531. Can you explain the realities of competition. I am aware of an estate in Stockport where there are two operators and a variation between the weekly card which is fairly marginal expenditure, I think it is about 20 pence or something like that, yet neither of those operators puts a service on on Sunday morning before ten o'clock, so anyone who has to go to work from that estate before ten o'clock on Sunday, and a fair number do, probably have a 10 taxi fare to pay. Would it not be better to have a regulated service so that one has to provide a service on Sunday morning rather than this phoney competition with two smart cards competing against each other?
  (Mr Gurumurthy) If they do not think it is in their commercial interest and they do not think they can make any money out of this service it therefore requires subsidy. If that is the case the local authority now could tender to the private sector and ask them to deliver this service and find out who can deliver it at the lowest cost. In a way that is no different from the Quality Contract argument but it just means you are tendering for the whole network rather than for specific routes.

  532. Do you think that most of the local authorities providing transport really understand the problems of people who are in effect excluded from work almost because of where they live and the cost of getting to work?
  (Mr Gurumurthy) That is one of the problems we have identified in the report. It is quite difficult to understand people's needs and local authorities perhaps have not been as good as they could be at identifying where do people need to get to. What might look like a shop on the map which is accessible might not be the shop they want to go to, they might want to go to the Aldi rather than Sainsbury's. It is very important that you consult communities and get to grips with what people need.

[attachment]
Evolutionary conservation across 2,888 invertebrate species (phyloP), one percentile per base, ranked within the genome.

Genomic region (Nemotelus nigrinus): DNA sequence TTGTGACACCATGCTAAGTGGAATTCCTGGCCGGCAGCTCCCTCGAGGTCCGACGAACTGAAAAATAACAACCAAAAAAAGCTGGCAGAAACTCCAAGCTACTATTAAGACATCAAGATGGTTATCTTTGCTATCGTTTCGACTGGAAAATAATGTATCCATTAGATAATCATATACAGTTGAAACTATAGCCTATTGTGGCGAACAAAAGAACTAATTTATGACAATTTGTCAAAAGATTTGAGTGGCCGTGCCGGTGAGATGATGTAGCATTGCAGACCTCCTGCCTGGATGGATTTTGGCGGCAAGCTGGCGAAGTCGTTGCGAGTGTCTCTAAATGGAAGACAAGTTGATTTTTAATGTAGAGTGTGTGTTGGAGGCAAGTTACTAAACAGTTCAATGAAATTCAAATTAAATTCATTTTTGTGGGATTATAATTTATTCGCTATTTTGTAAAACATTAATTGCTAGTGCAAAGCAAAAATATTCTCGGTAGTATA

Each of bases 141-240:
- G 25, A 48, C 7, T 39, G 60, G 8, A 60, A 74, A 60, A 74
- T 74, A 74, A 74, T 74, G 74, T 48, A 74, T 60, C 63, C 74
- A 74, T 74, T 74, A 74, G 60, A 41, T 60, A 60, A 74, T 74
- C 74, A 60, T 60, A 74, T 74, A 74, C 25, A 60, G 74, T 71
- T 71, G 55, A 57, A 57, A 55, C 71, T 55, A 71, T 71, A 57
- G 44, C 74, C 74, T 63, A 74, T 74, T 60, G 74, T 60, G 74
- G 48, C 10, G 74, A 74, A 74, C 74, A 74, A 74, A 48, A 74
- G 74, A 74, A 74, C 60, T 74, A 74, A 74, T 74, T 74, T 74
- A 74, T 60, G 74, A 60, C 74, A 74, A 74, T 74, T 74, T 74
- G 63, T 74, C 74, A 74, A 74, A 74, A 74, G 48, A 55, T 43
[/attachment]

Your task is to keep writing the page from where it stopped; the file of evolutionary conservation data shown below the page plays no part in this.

533. In effect someone on one of those estates might have to work for two hours for nothing just to pay their costs to get to work?
  (Mr Gurumurthy) That is exactly the kind of problem we are identifying, off-peak journeys which are very difficult to get to which means that work just does not pay.


  534. What really is the important thing in your report? Most of the measures you are talking about either imply greater local authority control and/or greater amounts of money. Are those two the most critical factors?
  (Mr Gurumurthy) The really important thing is that at the moment it is not anyone's job to do a needs analysis to understand where are the places people need to get to, where are the job vacancies, where are the unemployed, how far do the routes actually match up to need. Accessibility and impact planning is an important recommendation and it will help us to spend the 350 million or so that we spend on tendered services better and match it to need. That is important. I think the second thing that is important is removing some of the regulatory barriers to integrated ticketing, to concessionary fares, to the notice period for implementing Quality Contracts. I think those are very important steps that have been put forward here.

  535. What kind of urgency do you feel is pushing your work forward?
  (Mr Gurumurthy) We work on a project basis. Hopefully I will not be here in 20 years' time, I will have hopefully moved on.

  536. You will be the head of something then, do not worry.
  (Mr Gurumurthy) I hope so.

  537. Probably giving evidence to some other Committee Chairman but I would not count on it.
  (Mr Gurumurthy) We work on a project basis. We have said that we will report in the autumn later this year because many of our proposals are subject to decisions made in the Spending Review.

  Chairman: Finally, may I say not only thank you but good luck with the Minister.